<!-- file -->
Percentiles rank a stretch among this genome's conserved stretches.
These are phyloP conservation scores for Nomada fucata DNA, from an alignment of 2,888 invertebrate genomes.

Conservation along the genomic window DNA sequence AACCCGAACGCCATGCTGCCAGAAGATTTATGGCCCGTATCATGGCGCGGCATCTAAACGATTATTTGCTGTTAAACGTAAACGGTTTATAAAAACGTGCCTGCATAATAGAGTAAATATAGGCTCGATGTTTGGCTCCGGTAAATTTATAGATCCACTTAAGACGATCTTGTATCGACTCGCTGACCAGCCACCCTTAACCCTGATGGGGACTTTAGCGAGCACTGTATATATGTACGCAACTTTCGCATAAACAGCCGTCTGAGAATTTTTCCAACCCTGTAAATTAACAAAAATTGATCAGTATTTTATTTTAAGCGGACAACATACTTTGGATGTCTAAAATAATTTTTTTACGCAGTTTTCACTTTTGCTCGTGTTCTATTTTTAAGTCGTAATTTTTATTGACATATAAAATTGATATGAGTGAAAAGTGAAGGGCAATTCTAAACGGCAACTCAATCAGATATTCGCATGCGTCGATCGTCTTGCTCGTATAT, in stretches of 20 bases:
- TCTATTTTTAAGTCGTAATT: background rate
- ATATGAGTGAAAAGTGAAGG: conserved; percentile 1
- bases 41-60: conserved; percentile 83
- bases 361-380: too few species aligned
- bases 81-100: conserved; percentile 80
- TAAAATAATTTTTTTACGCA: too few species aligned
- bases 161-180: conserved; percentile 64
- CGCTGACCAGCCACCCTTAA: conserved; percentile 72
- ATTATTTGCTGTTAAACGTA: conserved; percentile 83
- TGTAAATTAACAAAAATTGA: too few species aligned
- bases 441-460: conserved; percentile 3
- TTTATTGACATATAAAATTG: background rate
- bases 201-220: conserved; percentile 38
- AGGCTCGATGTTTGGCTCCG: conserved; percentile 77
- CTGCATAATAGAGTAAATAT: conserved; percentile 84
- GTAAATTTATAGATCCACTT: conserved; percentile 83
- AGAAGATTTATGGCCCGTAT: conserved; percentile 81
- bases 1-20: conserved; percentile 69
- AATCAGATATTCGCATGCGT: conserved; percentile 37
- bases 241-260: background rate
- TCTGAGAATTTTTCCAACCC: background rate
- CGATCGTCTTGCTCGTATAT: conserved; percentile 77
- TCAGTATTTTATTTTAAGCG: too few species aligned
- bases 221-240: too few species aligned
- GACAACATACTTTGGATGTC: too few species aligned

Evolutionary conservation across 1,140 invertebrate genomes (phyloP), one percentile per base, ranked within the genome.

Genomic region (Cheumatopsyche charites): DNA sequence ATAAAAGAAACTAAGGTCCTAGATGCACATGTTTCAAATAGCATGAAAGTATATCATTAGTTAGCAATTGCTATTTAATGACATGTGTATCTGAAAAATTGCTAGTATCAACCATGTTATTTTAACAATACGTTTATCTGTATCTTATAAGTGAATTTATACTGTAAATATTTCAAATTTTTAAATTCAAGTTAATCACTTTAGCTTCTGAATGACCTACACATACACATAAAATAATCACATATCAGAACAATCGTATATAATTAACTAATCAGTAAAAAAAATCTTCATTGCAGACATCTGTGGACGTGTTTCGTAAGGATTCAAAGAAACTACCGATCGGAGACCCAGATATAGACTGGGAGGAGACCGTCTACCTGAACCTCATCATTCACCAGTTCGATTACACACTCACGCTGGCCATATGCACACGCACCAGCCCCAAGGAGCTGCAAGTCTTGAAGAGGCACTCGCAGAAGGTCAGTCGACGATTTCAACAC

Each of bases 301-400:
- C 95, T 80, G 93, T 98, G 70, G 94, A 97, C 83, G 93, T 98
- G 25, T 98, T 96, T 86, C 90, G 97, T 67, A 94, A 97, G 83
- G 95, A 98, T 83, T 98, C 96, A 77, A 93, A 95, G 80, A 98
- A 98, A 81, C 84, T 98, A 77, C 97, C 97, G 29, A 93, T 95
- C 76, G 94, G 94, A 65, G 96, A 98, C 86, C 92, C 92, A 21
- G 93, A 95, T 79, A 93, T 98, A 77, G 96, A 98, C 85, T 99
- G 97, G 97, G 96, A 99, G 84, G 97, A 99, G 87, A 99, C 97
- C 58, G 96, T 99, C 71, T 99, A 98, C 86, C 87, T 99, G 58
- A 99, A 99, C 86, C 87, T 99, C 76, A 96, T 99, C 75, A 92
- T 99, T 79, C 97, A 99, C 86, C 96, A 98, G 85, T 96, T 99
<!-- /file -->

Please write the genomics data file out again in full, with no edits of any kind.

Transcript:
Percentiles rank a stretch among this genome's conserved stretches.
These are phyloP conservation scores for Nomada fucata DNA, from an alignment of 2,888 invertebrate genomes.

Conservation along the genomic window DNA sequence AACCCGAACGCCATGCTGCCAGAAGATTTATGGCCCGTATCATGGCGCGGCATCTAAACGATTATTTGCTGTTAAACGTAAACGGTTTATAAAAACGTGCCTGCATAATAGAGTAAATATAGGCTCGATGTTTGGCTCCGGTAAATTTATAGATCCACTTAAGACGATCTTGTATCGACTCGCTGACCAGCCACCCTTAACCCTGATGGGGACTTTAGCGAGCACTGTATATATGTACGCAACTTTCGCATAAACAGCCGTCTGAGAATTTTTCCAACCCTGTAAATTAACAAAAATTGATCAGTATTTTATTTTAAGCGGACAACATACTTTGGATGTCTAAAATAATTTTTTTACGCAGTTTTCACTTTTGCTCGTGTTCTATTTTTAAGTCGTAATTTTTATTGACATATAAAATTGATATGAGTGAAAAGTGAAGGGCAATTCTAAACGGCAACTCAATCAGATATTCGCATGCGTCGATCGTCTTGCTCGTATAT, in stretches of 20 bases:
- TCTATTTTTAAGTCGTAATT: background rate
- ATATGAGTGAAAAGTGAAGG: conserved; percentile 1
- bases 41-60: conserved; percentile 83
- bases 361-380: too few species aligned
- bases 81-100: conserved; percentile 80
- TAAAATAATTTTTTTACGCA: too few species aligned
- bases 161-180: conserved; percentile 64
- CGCTGACCAGCCACCCTTAA: conserved; percentile 72
- ATTATTTGCTGTTAAACGTA: conserved; percentile 83
- TGTAAATTAACAAAAATTGA: too few species aligned
- bases 441-460: conserved; percentile 3
- TTTATTGACATATAAAATTG: background rate
- bases 201-220: conserved; percentile 38
- AGGCTCGATGTTTGGCTCCG: conserved; percentile 77
- CTGCATAATAGAGTAAATAT: conserved; percentile 84
- GTAAATTTATAGATCCACTT: conserved; percentile 83
- AGAAGATTTATGGCCCGTAT: conserved; percentile 81
- bases 1-20: conserved; percentile 69
- AATCAGATATTCGCATGCGT: conserved; percentile 37
- bases 241-260: background rate
- TCTGAGAATTTTTCCAACCC: background rate
- CGATCGTCTTGCTCGTATAT: conserved; percentile 77
- TCAGTATTTTATTTTAAGCG: too few species aligned
- bases 221-240: too few species aligned
- GACAACATACTTTGGATGTC: too few species aligned

Evolutionary conservation across 1,140 invertebrate genomes (phyloP), one percentile per base, ranked within the genome.

Genomic region (Cheumatopsyche charites): DNA sequence ATAAAAGAAACTAAGGTCCTAGATGCACATGTTTCAAATAGCATGAAAGTATATCATTAGTTAGCAATTGCTATTTAATGACATGTGTATCTGAAAAATTGCTAGTATCAACCATGTTATTTTAACAATACGTTTATCTGTATCTTATAAGTGAATTTATACTGTAAATATTTCAAATTTTTAAATTCAAGTTAATCACTTTAGCTTCTGAATGACCTACACATACACATAAAATAATCACATATCAGAACAATCGTATATAATTAACTAATCAGTAAAAAAAATCTTCATTGCAGACATCTGTGGACGTGTTTCGTAAGGATTCAAAGAAACTACCGATCGGAGACCCAGATATAGACTGGGAGGAGACCGTCTACCTGAACCTCATCATTCACCAGTTCGATTACACACTCACGCTGGCCATATGCACACGCACCAGCCCCAAGGAGCTGCAAGTCTTGAAGAGGCACTCGCAGAAGGTCAGTCGACGATTTCAACAC

Each of bases 301-400:
- C 95, T 80, G 93, T 98, G 70, G 94, A 97, C 83, G 93, T 98
- G 25, T 98, T 96, T 86, C 90, G 97, T 67, A 94, A 97, G 83
- G 95, A 98, T 83, T 98, C 96, A 77, A 93, A 95, G 80, A 98
- A 98, A 81, C 84, T 98, A 77, C 97, C 97, G 29, A 93, T 95
- C 76, G 94, G 94, A 65, G 96, A 98, C 86, C 92, C 92, A 21
- G 93, A 95, T 79, A 93, T 98, A 77, G 96, A 98, C 85, T 99
- G 97, G 97, G 96, A 99, G 84, G 97, A 99, G 87, A 99, C 97
- C 58, G 96, T 99, C 71, T 99, A 98, C 86, C 87, T 99, G 58
- A 99, A 99, C 86, C 87, T 99, C 76, A 96, T 99, C 75, A 92
- T 99, T 79, C 97, A 99, C 86, C 96, A 98, G 85, T 96, T 99